Gastrointestinal Tract of Rabbit

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The basic mammalian digestive system consists of the oral
cavity (mouth), the esophagus, the stomach, the small
intestines, the cecum, the large intestines and the rectum.
The mouth functions in obtaining food and beginning the
mechanical and chemical breakdown of the food. The
esophagus is in essence a tube directing the food bolus
from
the mouth to the stomach.
The stomach takes various forms in mammals and may
actually consist of several chambers although there is only
a
single chamber in rabbits (this is known as being monogastric). The stomach is a major site of chemical and
mechanical breakdown of food in many mammals.
The stomach releases its contents in pulses to the small
intestine where pancreatic juices are added to further
reduce
the food.
Absorption of nutrients and water also begins in the small
intestine. At the end of the small intestine where it
intersects
with the large intestine is a sac like structure known as
the
cecum that houses bacteria.
The rabbit has a simple stomach making up about 15% of
gastrointestinal volume and an unremarkable small
intestine.
The large intestine is well developed, with the caecum
making up about 40% of total gastrointestinal volume; this
is
the main fermenting chamber.
Parts of the digestive system
1-Mouth:The first part of a rabbit's digestive system is the mouth. The
rabbit uses its lips to grab food and pass it back to the teeth to
cut and grind the plant material. Because this plant material
can be coarse and abrasive, the rabbit’s teeth grow
continuously to account for tooth .Then the front teeth
called incisors — four upper and two lower — neatly slice off
pieces of plant matter. The food is then passed to the molars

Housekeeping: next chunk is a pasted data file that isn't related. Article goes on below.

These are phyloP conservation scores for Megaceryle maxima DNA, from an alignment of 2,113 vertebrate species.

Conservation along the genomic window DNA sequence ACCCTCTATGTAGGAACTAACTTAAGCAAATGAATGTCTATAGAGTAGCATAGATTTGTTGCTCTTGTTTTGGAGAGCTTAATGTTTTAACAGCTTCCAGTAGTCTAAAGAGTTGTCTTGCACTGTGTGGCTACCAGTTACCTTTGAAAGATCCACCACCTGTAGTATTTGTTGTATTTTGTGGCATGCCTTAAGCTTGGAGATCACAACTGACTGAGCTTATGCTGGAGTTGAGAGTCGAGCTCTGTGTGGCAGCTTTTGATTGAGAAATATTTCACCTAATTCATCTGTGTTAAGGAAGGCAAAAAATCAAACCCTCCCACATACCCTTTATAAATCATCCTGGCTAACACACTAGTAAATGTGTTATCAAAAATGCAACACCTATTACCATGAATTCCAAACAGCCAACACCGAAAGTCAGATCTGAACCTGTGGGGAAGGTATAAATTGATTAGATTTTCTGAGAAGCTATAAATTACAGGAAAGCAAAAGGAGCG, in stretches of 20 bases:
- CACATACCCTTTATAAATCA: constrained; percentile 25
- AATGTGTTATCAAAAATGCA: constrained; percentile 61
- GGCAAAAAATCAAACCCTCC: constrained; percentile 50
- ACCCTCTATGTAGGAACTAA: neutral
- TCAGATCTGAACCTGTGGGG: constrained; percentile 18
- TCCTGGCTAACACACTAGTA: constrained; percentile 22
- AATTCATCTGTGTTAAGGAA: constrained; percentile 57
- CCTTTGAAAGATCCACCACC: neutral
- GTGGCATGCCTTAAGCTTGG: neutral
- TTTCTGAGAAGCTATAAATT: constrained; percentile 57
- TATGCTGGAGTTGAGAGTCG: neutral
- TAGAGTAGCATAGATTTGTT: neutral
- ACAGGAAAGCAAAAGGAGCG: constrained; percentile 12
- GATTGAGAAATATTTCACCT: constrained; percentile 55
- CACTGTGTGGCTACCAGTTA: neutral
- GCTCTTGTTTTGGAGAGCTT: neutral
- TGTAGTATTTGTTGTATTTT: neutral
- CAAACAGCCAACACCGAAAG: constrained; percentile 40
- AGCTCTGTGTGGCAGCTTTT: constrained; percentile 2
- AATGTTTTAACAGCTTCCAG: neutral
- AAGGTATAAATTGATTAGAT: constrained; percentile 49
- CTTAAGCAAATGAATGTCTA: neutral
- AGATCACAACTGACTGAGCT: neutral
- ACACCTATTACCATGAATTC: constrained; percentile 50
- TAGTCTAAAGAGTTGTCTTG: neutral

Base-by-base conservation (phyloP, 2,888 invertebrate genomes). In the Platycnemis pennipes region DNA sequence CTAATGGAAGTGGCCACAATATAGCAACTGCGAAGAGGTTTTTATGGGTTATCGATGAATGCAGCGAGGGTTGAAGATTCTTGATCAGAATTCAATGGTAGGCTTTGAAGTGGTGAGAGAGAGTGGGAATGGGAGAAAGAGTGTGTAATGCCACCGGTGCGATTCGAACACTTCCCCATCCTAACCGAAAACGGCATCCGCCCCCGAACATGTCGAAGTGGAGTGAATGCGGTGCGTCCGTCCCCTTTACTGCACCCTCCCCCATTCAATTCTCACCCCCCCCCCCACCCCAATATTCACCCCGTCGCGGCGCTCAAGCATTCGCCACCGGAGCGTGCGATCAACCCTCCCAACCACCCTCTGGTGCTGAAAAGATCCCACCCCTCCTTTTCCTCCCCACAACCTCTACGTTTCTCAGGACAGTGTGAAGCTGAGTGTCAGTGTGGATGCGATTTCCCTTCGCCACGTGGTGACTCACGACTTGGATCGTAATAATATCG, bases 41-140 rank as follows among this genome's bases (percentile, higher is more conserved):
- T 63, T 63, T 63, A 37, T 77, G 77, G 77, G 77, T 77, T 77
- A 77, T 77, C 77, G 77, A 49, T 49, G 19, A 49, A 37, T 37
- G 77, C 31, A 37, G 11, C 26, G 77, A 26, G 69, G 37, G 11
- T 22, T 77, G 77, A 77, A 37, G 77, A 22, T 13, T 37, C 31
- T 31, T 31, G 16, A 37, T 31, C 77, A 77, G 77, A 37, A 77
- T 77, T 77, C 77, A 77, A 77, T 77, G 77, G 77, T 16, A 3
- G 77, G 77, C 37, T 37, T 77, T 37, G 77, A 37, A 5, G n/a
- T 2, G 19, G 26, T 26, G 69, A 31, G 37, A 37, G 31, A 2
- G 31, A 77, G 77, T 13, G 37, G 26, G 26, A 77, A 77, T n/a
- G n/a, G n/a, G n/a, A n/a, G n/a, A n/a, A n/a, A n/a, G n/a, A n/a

(the back teeth), where it's chewed into small particles and
finally swallowed.
If fed a diet with too little fiber or plant material, the rabbit’s
teeth will continue to grow without being worn and may become
overgrown.
2-Esophagus
Once food is swallowed, it passes through the
esophagus. The esophagus is essentially a tube that
transfers food from the mouth to the stomach. Rabbits
have a large stomach for their body size to enable them
to eat large amounts of plant material quickly.
3-Stomach
Rabbits have a relatively large stomach to allow for holding
of large meals because they are crepuscular, meaning
they eat primarily at dawn and dusk. Once food is in the
stomach, it begins to be broken down through hydrolytic
and enzymatic digestion, which means acid and enzymes
are used to break down the compounds to a smaller size.
4-Small intestine
The duodenum is the first section of small intetine. The
jejunum is the middle section. The last section is illium.
The small intestine is responsible for
absorbing the nutrients from the food.
The chyme passes into the small intestine from the
stomach. Flow into the small intestine is regulated by the
pyloric sphincter. The small intestine is the place where the
majority of digestion and absorption of nutrients ocurs.
As food travels along it, enzymes break the food down into
individual nutrients that are small enough to pass through
the
lining of the intestine and be absorbed into the blood stream.
Intestine of rabbit
Digestible fiber has nutrients locked away inside it, so the
Colon diverts it to the cecum for processing. The left over
indigestible fiber doesn’t contain any useable nutrients, but it
is still essential to the digestive process, as it has helped
carry the food through the digestive system.
Meanwhile, in the cecum, a colony of special bacteria ferment
the digestible fiber, breaking it down to release the stored
nutrients.
The cecum can absorb some of the nutrients but most need to
go back through the small intestine to be absorbed.
To achieve this, the fermented fiber moves back into the
colon, where it is coated in protective mucus, before being
excreted from the body as special droppings, called cecal
droppings. The rabbit eats these droppings so they pass
through the digestive tract again.
5-Large intestine and cecum
The final sections of the digestive system are the large
intestine and cecum.
The cecum is a blind sac, or pouch, that comes off the
junction of the small and large intestines. It is located
where the appendix is in humans. The large intestine, or
colon, is the section that continues from the small intestine
to the anus of the animal. Any undigested food and all the
fiber from the rabbit's diet will pass from the small intestine
to the large intestine.the indigestable food pass throw
rectum then out of by anus.
. At this point, the rabbit’s digestive system is able to sort
the material into two portions – that which can be further
broken down and used and that which cannot.
Large intestine of rabbit
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